Date: Feb 2, 2013 4:45 AM
Author: mueckenh@rz.fh-augsburg.de
Subject: Re: Matheology § 203

On 1 Feb., 22:54, William Hughes <wpihug...@gmail.com> wrote:
> Previous was too complicated

Then I will skip it.
>
> Can a potentially infinite list
> of potentially infinite 0/1
> sequences have the property that
>
>    if s it a potentially infinite 0/1
>    sequence, then s is a line of L


You have to distinguish between every and all (in the usual sense)
because a potentiall infinite list is not complete.
Compare the potentially infinite set (or better say sequence) of
natural numbers as the common example.

There is not a sequence of all natural numbers (because that would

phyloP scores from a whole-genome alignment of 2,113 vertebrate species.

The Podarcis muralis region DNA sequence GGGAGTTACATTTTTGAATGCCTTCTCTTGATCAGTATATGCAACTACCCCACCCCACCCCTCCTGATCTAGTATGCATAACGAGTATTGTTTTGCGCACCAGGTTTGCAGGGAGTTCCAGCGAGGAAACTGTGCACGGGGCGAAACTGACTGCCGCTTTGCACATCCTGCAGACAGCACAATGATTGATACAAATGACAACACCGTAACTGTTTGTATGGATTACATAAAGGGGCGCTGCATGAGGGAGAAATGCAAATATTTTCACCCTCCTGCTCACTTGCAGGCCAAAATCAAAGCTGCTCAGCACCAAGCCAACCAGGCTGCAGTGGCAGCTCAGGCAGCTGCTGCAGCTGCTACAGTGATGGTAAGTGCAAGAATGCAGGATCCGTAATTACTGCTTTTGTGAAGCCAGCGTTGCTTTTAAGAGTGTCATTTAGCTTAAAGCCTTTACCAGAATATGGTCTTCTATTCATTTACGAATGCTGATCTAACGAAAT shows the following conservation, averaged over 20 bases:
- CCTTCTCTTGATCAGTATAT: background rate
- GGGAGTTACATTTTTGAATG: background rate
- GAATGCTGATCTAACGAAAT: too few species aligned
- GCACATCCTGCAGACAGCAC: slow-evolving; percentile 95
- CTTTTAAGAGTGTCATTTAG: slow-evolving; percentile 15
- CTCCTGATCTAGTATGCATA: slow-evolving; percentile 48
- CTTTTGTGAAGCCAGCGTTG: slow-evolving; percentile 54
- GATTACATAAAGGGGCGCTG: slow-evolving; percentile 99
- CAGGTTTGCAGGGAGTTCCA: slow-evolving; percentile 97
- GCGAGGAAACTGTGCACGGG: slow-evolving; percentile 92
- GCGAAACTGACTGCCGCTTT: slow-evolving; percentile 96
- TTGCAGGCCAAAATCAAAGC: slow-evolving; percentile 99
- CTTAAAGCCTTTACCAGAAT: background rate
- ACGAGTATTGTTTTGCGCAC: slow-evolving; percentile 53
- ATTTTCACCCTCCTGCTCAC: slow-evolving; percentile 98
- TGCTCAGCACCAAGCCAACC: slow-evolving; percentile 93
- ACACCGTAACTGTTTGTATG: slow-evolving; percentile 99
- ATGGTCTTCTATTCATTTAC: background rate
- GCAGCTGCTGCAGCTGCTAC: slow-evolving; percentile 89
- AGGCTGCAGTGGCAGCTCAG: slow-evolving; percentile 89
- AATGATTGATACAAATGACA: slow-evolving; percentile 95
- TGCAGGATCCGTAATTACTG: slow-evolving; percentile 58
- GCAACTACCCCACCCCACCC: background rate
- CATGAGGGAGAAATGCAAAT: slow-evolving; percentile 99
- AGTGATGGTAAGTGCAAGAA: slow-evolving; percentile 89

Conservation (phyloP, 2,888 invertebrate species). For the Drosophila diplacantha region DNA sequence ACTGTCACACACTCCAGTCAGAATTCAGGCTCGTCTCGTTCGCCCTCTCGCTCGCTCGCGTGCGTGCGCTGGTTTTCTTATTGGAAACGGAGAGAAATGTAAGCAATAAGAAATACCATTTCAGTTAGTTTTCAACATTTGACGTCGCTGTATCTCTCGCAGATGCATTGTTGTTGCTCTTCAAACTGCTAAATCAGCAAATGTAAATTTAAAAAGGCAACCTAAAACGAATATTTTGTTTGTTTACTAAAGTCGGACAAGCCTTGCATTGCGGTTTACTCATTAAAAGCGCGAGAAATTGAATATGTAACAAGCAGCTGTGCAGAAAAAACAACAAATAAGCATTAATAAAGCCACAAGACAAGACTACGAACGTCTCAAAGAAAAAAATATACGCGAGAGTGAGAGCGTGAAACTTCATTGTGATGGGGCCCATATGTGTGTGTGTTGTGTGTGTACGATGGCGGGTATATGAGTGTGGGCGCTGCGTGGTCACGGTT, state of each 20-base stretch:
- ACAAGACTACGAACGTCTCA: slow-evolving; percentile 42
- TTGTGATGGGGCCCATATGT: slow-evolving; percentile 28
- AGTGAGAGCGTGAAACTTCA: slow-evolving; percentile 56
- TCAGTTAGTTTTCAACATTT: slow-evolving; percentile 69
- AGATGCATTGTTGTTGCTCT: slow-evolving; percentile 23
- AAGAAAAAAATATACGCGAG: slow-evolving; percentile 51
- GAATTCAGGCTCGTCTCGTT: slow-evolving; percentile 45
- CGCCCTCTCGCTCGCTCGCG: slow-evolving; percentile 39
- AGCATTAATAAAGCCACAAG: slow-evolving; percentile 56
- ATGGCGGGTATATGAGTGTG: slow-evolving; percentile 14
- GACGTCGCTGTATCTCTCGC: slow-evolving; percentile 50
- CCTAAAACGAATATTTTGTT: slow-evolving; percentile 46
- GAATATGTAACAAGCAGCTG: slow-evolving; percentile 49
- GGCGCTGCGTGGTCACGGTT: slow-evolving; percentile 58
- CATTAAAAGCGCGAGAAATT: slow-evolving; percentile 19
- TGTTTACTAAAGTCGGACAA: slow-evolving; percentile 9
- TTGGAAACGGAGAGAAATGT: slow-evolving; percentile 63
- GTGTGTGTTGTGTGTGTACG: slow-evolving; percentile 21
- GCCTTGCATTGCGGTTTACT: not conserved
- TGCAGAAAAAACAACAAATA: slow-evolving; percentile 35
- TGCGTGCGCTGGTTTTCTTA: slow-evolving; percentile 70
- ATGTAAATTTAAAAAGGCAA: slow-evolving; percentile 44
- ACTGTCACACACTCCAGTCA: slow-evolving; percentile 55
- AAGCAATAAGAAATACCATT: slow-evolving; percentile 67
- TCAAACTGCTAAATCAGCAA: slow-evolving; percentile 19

represent an actually infinite set).
There is nothing but finite initial segments (1, ..., n). However
there is no upper threshold m limiting n to n < m.

This potentially infinite sequence has the properties:
1) For every finite initial segment (1, ..., n) of the sequence we can
find another n+1 (or 2n or 2^n or n^n) that is not in the initial
segment.
2) For every n there is a finite initial segment containing n as well
as (or 2n or 2^n or n^n).
3) There is no meaningful expression starting or ending or containg
"for all finite initial segments of the sequence" or "for the whole
sequence" but only "for every finite initial segment of the sequence"
or "for every term of the sequence".

Regards, WM